Tommy impressed me. He had barely ever picked up a pair of sticks before joining the Ramones but gave them what they needed. He helped create a blueprint for three successful albums, hundreds of performances, and, most important, a new sound. He laid down a foundation, and I was grateful for the opportunity to build on it.
On June 29, the Ramones' fifteen-passenger Ford Econoline van picked us up around noon in front of artist Arturo Vega's loft on East Second Street in Manhattan, where Joey was living. We were headed to Poughkeepsie, New York, for my first gig with the band. John was very insistent that Marion and I sit in the second row. John and Roxy sat in the first row behind Monte Melnick, the driver and road manager. Dee Dee sat behind us, and Joey sat in the very back.
It was a nice way to break in, because the trip up the Taconic State Parkway to Poughkeepsie was only about an hour and forty minutes, barring traffic. Still, between tokes on a joint, Dee Dee kept asking if we were there yet. John was speechifying on how Nixon never should have had to resign four years earlier. Joey was in the back quietly twiddling his long hair.
The Chance was a theater in downtown Poughkeepsie built in the early part of the century. It was empty and full of ghosts when we did our four-song sound check. It held about a thousand people and had a very historic feel. There was no concrete anywhere. The floorboards were oak. The seats were also wood and probably hand-carved. The mezzanine had decorative façade work. The place looked like it belonged more in the old South than upstate New York.
Before the show, Danny Fields came by to take a photo for the back cover of Road to Ruin. The four of us sat on the stoop at the rear exit. Dee Dee and Johnny sat on the lower step at opposite ends. Joey and I sat in the middle on the upper step. Joey's long, skinny legs reached all the way down to the brick pavement with length to spare.
It was "Hey Ho, Let's Go!" from the first song. The theater was packed to the point where I looked around for the fire exits just in case. The kids screamed and jumped. Our sound was upbeat, loud, and heavy, and the set started to fly by. There were no mistakes halfway in, and I knew there wouldn't be the rest of the way through. When there was even a hint of drifting off the beat or missing a change, I would look at John, or he would look at me. Upon eye contact, I knew what he was doing, and he knew what I was doing. Mistakes were never allowed to develop. We weren't on automatic pilot, but it sounded that way.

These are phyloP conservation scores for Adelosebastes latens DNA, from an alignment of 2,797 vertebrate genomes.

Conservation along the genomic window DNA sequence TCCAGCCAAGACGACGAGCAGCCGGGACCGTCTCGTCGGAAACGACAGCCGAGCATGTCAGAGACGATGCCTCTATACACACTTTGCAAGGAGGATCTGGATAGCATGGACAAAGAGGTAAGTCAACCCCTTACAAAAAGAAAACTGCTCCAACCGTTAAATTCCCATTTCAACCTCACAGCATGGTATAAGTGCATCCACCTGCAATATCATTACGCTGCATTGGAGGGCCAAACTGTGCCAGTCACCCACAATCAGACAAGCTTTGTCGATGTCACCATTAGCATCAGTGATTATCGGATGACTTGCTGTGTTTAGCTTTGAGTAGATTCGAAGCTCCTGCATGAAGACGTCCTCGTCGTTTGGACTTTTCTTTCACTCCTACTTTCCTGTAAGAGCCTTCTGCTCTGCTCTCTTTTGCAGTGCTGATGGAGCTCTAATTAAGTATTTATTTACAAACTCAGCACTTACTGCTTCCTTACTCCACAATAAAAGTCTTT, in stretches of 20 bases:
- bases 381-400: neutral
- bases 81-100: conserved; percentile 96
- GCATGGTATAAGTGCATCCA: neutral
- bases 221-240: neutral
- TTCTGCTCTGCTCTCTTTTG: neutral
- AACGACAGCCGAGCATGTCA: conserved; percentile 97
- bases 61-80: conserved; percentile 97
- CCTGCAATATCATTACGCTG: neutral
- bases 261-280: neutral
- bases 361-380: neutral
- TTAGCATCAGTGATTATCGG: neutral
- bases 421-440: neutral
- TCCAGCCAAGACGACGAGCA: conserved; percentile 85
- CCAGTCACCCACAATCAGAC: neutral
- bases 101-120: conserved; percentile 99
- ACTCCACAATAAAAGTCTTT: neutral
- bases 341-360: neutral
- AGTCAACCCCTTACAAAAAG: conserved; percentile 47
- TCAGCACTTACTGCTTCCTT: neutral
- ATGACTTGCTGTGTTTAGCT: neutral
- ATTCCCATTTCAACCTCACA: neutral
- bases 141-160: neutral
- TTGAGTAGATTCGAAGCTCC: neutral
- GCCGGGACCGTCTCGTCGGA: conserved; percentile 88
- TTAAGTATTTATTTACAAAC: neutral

The history in the room was personal now. It was my initiation. I wasn't nervous, because I learned early on that it was only about doing what you had to do. At the same time, I became aware of the pressure only because it was gradually disappearing. There was a series of firsts for me: the so-called audition, the first rehearsal, the first recording. But the first live show was the biggest. If that didn't work, what was the point of all the other firsts?
Backstage after the show, Joey, Dee Dee, John, Marion, Roxy, Monte, Danny Fields, Linda Stein, and everyone who made the transition a reality were on the same page as me. There was a sense of security in knowing that the machine known as the Ramones could continue. Dee Dee was the first to come up to me and pat me on the back.
"It was great playing with you," he said. "You're my bunny now." "Thanks. Thanks a lot." I really appreciated that.
The set wasn't the most complex music I had ever played live, but it was maybe the most demanding in its sheer energy. It was not a marathon. It was more like a very long sprint. I was drenched in sweat. So was the rest of the band. When I walked into the dressing room, Joey had already begun changing and had his shirt off. He had a big nasty scar on his back that looked like an upside-down letter V.
"Hey, how'd you get that?" I said. "Shark bite," Joey said.
Sharks were on people's minds with the movie Jaws cleaning up at the box office three summers earlier and then again with the sequel that had just come out. But Joey was the last person on earth I figured for a shark-bite victim. First of all, you had to go swimming fairly far out in the ocean. Joey had spent time in the hospital on more than one occasion for a variety of anxiety disorders. A hospital room is where he wrote the lyrics to the forthcoming song "Go Mental" on Road to Ruin.